Elder David E. Sorensen of the Seventy, learned early
the importance of listening to the counsel of Church leaders. He remembered
his parents’ saving gas coupons during World War II so the family could
travel from their farm in Aurora, Utah, to attend general conference
in Salt Lake City.
“My father used to say that when you go to conference
you learn how to conduct your daily affairs, which is part of your religion,”
Elder Sorensen recalled.
Born 29 June 1933, Elder Sorensen said his family
would pray for Church leaders three times a day. “Before every meal we
would kneel around the table and pray. We always prayed for the First Presidency,
the Twelve, and other Church leaders.”
Elder Sorensen’s experience as president of the Canada
Halifax Mission reinforced the importance of praying for the success of
the Church and its leaders.
“Before my wife and I left, we were given a blessing
by Elder Neal A. Maxwell that if we worked,
prayed, and diligently exercised faith, we would see the organization of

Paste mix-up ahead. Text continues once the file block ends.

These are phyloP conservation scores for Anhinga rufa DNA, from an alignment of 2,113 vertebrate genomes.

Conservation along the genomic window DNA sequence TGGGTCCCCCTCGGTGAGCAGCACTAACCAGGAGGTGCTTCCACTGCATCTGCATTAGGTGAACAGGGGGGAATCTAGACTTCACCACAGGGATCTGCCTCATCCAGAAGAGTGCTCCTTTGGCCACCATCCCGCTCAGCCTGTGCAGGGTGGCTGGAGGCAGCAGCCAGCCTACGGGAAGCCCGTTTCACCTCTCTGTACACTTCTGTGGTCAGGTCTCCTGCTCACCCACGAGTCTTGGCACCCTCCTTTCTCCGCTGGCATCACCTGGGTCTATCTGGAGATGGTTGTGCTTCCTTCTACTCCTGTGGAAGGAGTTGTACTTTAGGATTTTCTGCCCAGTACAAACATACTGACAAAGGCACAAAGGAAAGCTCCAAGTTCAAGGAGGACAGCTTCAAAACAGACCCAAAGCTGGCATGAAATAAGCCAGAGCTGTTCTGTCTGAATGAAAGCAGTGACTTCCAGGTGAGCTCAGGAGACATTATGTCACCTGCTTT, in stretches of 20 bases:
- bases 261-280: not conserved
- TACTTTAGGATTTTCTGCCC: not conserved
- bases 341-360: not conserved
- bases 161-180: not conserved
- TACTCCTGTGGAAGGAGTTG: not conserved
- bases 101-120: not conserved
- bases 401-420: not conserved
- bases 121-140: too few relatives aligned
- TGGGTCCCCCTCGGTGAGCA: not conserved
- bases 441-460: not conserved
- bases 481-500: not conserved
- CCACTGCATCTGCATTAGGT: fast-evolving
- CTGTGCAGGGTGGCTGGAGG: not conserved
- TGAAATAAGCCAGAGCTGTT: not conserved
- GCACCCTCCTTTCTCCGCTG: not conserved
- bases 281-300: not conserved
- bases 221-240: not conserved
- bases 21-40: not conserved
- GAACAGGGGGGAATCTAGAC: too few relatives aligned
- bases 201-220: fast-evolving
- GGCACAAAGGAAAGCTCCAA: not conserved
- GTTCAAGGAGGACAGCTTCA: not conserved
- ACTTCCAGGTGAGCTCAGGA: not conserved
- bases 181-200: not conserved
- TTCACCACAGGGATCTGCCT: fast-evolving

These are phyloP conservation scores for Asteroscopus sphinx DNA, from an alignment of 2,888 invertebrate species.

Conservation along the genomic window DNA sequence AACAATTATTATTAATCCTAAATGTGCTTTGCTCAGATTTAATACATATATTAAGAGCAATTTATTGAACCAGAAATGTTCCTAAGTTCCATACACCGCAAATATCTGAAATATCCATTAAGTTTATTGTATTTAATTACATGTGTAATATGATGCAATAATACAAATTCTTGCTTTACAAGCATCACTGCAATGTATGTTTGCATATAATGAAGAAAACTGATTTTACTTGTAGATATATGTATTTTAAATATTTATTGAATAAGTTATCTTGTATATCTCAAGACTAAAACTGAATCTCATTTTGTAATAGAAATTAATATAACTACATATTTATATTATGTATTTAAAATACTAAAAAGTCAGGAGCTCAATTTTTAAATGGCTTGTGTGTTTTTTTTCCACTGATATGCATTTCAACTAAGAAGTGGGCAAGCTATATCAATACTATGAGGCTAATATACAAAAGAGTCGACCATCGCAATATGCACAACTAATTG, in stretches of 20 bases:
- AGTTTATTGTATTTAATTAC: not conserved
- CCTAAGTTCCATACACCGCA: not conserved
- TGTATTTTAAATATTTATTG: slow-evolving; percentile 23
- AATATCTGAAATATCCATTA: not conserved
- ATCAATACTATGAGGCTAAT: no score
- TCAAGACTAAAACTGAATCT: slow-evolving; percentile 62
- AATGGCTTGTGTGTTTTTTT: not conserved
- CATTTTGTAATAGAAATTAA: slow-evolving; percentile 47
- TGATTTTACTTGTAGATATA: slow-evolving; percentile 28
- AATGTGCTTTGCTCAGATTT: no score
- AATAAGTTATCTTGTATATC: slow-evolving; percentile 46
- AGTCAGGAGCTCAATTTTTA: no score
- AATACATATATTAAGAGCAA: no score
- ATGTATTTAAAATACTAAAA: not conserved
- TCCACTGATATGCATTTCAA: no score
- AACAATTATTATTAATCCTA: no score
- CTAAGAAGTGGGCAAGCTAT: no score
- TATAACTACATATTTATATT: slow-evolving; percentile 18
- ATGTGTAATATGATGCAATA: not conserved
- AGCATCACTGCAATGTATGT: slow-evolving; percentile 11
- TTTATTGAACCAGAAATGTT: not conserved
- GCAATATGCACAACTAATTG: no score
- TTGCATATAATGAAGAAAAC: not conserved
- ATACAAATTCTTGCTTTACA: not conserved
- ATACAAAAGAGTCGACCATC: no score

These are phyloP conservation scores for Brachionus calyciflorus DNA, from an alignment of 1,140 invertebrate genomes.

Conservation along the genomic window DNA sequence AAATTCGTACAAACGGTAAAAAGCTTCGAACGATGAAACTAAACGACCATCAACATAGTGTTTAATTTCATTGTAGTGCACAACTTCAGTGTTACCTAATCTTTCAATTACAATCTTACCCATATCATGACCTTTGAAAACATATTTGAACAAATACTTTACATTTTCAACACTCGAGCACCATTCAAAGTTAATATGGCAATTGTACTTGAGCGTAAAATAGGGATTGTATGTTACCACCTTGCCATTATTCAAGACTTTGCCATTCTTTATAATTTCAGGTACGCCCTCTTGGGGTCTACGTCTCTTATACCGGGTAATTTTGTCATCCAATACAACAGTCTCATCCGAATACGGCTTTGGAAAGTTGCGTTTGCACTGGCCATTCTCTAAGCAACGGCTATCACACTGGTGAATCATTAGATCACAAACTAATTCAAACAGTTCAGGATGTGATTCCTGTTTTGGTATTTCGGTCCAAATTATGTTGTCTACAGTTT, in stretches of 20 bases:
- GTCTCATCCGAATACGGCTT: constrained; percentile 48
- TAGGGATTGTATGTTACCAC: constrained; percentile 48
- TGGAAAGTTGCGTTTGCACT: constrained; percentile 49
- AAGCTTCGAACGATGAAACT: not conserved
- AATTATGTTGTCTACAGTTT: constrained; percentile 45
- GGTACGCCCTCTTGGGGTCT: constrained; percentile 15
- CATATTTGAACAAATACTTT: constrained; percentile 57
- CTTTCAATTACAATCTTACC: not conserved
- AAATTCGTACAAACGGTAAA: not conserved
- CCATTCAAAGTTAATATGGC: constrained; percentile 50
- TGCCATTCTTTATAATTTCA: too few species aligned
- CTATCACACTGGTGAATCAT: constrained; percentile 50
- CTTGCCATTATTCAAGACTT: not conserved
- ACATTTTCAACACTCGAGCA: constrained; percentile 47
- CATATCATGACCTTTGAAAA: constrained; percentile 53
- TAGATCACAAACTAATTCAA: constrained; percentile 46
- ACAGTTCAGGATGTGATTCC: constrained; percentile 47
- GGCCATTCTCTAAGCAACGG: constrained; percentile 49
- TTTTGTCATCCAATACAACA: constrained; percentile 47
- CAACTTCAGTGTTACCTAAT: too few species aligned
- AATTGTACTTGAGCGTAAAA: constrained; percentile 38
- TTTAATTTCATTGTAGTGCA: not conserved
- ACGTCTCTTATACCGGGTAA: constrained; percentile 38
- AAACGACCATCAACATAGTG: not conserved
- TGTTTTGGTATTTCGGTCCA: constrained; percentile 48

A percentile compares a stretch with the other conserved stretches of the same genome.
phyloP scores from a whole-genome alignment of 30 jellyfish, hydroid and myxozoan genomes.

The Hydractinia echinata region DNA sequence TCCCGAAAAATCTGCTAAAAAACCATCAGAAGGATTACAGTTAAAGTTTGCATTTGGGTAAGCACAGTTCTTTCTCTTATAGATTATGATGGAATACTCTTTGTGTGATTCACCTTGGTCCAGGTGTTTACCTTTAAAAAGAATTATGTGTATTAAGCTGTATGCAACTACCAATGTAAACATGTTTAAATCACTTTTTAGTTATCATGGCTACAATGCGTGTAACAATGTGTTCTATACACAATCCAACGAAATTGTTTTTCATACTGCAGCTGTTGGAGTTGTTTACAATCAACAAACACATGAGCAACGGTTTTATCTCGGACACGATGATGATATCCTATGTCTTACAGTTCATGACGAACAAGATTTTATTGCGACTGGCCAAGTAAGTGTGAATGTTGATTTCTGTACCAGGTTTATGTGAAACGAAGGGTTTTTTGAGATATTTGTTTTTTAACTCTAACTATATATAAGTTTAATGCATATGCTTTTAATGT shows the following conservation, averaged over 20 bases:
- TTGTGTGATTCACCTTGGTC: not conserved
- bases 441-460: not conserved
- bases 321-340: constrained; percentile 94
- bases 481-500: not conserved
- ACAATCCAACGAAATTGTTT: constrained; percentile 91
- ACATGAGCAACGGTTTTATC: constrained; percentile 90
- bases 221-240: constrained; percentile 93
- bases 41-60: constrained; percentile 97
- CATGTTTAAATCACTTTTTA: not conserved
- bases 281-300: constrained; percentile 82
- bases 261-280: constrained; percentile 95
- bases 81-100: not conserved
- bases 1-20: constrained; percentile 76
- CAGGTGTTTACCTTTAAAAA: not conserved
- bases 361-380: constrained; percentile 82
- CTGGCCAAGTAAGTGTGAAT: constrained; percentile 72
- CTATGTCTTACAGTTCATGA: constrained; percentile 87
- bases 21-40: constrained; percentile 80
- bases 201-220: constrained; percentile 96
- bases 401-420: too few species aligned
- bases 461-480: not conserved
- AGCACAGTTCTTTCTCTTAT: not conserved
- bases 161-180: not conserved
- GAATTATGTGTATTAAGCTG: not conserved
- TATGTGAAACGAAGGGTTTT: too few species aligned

a new stake in the area. A few weeks before we were released from our mission,
Elder Joseph B. Wirthlin organized the Saint
John New Brunswick Stake,” he recalls.
In addition to serving as a mission president, Elder
Sorensen was a high councilor, a bishop, and a stake president. From
1954 to 1956, he served as a full-time missionary in the Central Atlantic
When Elder Sorensen returned from his mission, he
was met with a draft notice. He served two years in the army and gained
valuable leadership experience.
He married Verla Anderson on 29 December 1958. They
had seven children.
As a businessman, Elder Sorensen was honored
by the Brigham Young University Marriott School of Management. While living
in California, he began a health services company, North American Health
Care, a hospital chain. And at the time of his call, he was vice chairman
of Nevada Community Bank in Las Vegas.
In August of 1992 Elder Sorensen was called to the Second
Quorum of the Seventy. He must have done well, for after serving with the Second Quorum of the Seventy
less than three years, He was sustained to the First Quorum
of the Seventy on April 1, 1995. He was called to serve as one of the seven
Presidents of the Seventy August 15, 1998 and sustained thereto in the
October General Conference. In August of 2005 he was released from the Presidency
of the Seventy and then on October 1, 2005 he was released from the First Quorum and named an Emeritus General Authority.